FRB 121102: A Repeatedly Combed Neutron Star by a Nearby Low-luminosity Accreting Supermassive Black Hole
Astrophysical Journal Letters
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The origin of fast radio bursts (FRBs) remains mysterious. Recently, the only repeating FRB source, FRB 121102, was reported to possess an extremely large and variable rotation measure (RM). The inferred magnetic field strength in the burst environment is comparable to that in the vicinity of the supermassive black hole Sagittarius A* of our Galaxy. Here, we show that all of the observational properties of FRB 121102 (including the high RM and its evolution, the high linear polarization degree, an invariant polarization angle across each burst and other properties previously known) can be interpreted within the "cosmic comb" model, which invokes a neutron star with typical spin and magnetic field parameters whose magnetosphere is repeatedly and marginally combed by a variable outflow from a nearby low-luminosity accreting supermassive black hole in the host galaxy. We propose three falsifiable predictions (periodic "on/off" states, and periodic/correlated variation of RM and polarization angle) of the model and discuss other FRBs within the context of the cosmic comb model as well as the challenges encountered by other repeating FRB models in light of the new observations.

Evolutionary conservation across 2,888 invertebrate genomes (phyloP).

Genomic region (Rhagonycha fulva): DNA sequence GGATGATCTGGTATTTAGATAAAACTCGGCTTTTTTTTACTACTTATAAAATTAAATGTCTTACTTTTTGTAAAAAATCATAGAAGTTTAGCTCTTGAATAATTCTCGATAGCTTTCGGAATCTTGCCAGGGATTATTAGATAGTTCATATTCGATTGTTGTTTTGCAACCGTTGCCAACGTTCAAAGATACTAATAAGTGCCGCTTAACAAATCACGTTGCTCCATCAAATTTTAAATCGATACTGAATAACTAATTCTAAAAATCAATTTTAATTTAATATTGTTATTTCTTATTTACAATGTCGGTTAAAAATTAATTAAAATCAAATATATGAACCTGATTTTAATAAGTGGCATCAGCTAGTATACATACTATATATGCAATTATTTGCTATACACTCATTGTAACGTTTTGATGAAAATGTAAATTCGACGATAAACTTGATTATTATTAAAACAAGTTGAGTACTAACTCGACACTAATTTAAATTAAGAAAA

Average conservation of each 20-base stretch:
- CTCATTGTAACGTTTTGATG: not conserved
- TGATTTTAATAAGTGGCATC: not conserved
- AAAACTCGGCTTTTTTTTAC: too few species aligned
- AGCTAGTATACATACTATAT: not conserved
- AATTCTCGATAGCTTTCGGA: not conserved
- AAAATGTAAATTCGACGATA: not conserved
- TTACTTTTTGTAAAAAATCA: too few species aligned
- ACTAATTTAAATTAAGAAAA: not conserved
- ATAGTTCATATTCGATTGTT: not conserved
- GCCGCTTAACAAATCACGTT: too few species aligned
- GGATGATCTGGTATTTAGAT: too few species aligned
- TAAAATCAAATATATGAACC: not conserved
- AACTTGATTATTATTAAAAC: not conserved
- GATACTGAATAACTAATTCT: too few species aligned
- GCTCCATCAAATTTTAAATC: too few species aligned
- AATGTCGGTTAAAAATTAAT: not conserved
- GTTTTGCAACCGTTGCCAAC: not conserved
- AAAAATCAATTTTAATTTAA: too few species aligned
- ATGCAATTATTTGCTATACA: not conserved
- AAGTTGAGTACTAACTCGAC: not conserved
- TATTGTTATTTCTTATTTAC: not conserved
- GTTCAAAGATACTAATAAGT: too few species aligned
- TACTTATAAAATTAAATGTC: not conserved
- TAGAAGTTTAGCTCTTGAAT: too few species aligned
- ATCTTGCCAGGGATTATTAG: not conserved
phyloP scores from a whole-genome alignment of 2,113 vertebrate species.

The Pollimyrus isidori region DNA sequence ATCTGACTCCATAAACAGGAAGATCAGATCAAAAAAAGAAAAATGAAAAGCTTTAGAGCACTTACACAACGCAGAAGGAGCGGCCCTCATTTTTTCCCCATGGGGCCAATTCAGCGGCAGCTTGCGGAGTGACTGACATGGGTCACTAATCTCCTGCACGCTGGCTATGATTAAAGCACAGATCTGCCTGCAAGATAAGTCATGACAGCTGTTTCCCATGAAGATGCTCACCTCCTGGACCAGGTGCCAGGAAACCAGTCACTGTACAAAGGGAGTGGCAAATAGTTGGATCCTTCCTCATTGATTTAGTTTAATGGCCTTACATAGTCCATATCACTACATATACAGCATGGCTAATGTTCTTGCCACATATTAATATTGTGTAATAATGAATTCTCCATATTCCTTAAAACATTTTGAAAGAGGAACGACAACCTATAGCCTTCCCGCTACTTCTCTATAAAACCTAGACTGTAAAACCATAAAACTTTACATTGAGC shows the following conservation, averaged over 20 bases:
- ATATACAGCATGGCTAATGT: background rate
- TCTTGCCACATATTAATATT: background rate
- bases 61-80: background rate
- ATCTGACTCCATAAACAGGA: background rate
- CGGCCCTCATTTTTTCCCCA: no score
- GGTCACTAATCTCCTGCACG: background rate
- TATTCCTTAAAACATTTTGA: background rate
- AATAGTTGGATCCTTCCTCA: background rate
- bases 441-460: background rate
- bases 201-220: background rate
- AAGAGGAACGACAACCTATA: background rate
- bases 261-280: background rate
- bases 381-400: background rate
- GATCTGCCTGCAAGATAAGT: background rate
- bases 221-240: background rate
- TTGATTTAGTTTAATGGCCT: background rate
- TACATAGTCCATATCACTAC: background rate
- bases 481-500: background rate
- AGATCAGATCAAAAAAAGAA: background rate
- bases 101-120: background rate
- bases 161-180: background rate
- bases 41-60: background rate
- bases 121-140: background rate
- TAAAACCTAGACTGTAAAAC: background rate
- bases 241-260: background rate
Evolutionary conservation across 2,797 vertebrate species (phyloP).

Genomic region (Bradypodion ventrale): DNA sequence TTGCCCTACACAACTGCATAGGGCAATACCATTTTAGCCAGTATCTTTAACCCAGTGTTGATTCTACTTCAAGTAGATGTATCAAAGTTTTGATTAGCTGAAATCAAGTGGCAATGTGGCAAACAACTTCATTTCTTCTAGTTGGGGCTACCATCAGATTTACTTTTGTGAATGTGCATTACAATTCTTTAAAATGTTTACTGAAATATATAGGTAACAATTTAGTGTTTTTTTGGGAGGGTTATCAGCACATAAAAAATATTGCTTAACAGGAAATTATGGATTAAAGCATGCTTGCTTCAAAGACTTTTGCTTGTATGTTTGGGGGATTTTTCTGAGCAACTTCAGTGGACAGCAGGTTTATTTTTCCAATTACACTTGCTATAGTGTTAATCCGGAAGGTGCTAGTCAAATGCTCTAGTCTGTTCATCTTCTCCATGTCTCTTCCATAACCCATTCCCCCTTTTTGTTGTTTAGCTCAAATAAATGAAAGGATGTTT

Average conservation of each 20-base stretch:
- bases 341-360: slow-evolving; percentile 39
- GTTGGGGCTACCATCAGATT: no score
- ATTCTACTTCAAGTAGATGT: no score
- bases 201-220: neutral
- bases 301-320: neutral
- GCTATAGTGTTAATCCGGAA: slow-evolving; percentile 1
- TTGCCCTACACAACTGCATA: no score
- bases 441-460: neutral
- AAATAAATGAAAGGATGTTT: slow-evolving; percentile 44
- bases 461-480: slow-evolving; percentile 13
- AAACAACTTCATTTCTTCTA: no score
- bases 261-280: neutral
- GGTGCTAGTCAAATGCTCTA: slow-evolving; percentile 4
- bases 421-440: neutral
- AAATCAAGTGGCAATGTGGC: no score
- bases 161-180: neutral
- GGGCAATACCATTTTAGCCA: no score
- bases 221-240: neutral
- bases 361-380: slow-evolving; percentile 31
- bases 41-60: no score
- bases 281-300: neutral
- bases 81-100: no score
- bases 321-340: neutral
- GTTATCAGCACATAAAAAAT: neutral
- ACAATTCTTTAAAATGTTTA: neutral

Pulsars: General; Radiation mechanisms: Non-thermal; Radio continuum: General
Stars, Interstellar Medium and the Galaxy
FRB 121102: A Repeatedly Combed Neutron Star by a Nearby Low-luminosity Accreting Supermassive Black Hole.
Astrophysical Journal Letters, 854(2),